The higher specificity of amino-acid positron emission tomography (AA-PET) in the diagnosis of gliomas, as well as in the differentiation between recurrence and treatment-related alterations, in comparison to contrast enhancement in T1-weighted MRI was demonstrated in many studies and is the rationale for their implementation into radiation oncology treatment planning. Several clinical trials have demonstrated the significant differences between AA-PET and standard MRI concerning the definition of the gross tumor volume (GTV). A small single-center non-randomized prospective study in patients with recurrent high grade gliomas treated with stereotactic fractionated radiotherapy (SFRT) showed a significant improvement in survival when AA-PET was integrated in target volume delineation, in comparison to patients treated based on CT/MRI alone.
This protocol describes a prospective, open label, randomized, multi-center phase II trial designed to test if radiotherapy target volume delineation based on FET-PET leads to improvement in progression free survival (PFS) in patients with recurrent glioblastoma (GBM) treated with re-irradiation, compared to target volume delineation based on T1Gd-MRI. The target sample size is 200 randomized patients with a 1:1 allocation ratio to both arms. The primary endpoint (PFS) is determined by serial MRI scans, supplemented by AA-PET-scans and/or biopsy/surgery if suspicious of progression. Secondary endpoints include overall survival (OS), locally controlled survival (time to local progression or death), volumetric assessment of GTV delineated by either method, topography of progression in relation to MRI- or PET-derived target volumes, rate of long term survivors (>1 year), localization of necrosis after re-irradiation, quality of life (QoL) assessed by the EORTC QLQ-C15 PAL questionnaire, evaluation of safety of FET-application in AA-PET imaging and toxicity of re-irradiation.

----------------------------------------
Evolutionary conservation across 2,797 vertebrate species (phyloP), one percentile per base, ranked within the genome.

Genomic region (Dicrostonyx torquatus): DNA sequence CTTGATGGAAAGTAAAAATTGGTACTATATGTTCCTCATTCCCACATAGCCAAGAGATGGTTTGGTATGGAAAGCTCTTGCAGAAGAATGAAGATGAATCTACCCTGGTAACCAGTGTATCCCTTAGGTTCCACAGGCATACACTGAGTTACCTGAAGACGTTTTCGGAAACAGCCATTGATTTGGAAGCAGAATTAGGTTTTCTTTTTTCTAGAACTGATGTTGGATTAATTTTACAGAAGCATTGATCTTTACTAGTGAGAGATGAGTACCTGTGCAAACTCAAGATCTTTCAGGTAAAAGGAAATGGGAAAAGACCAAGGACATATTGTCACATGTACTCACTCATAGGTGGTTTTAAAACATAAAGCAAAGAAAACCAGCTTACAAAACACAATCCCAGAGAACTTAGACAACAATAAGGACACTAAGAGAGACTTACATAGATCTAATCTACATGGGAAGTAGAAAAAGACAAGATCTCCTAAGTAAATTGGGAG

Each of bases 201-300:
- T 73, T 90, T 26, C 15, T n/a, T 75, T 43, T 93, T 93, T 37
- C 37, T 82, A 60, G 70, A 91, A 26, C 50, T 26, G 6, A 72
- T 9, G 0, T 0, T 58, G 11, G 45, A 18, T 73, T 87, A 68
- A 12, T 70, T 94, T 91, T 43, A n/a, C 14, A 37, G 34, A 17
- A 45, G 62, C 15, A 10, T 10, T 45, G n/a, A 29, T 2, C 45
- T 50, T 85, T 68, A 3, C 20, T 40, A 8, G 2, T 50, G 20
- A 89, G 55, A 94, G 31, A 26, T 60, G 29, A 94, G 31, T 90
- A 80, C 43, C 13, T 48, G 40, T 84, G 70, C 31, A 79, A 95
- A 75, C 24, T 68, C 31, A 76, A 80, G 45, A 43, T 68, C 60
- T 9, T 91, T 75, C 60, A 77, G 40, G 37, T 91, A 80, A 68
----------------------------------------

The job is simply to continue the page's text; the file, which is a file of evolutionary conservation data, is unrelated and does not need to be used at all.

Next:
This is a protocol of a randomized phase II trial designed to test a new strategy of radiotherapy target volume delineation for improving the outcome of patients with recurrent GBM. Moreover, the trial will help to develop a standardized methodology for the integration of AA-PET and other imaging biomarkers in radiation treatment planning.
The GLIAA trial is registered with ClinicalTrials.gov ( NCT01252459 , registration date 02.12.2010), German Clinical Trials Registry ( DRKS00000634 , registration date 10.10.2014), and European Clinical Trials Database (EudraCT-No. 2012-001121-27, registration date 27.02.2012).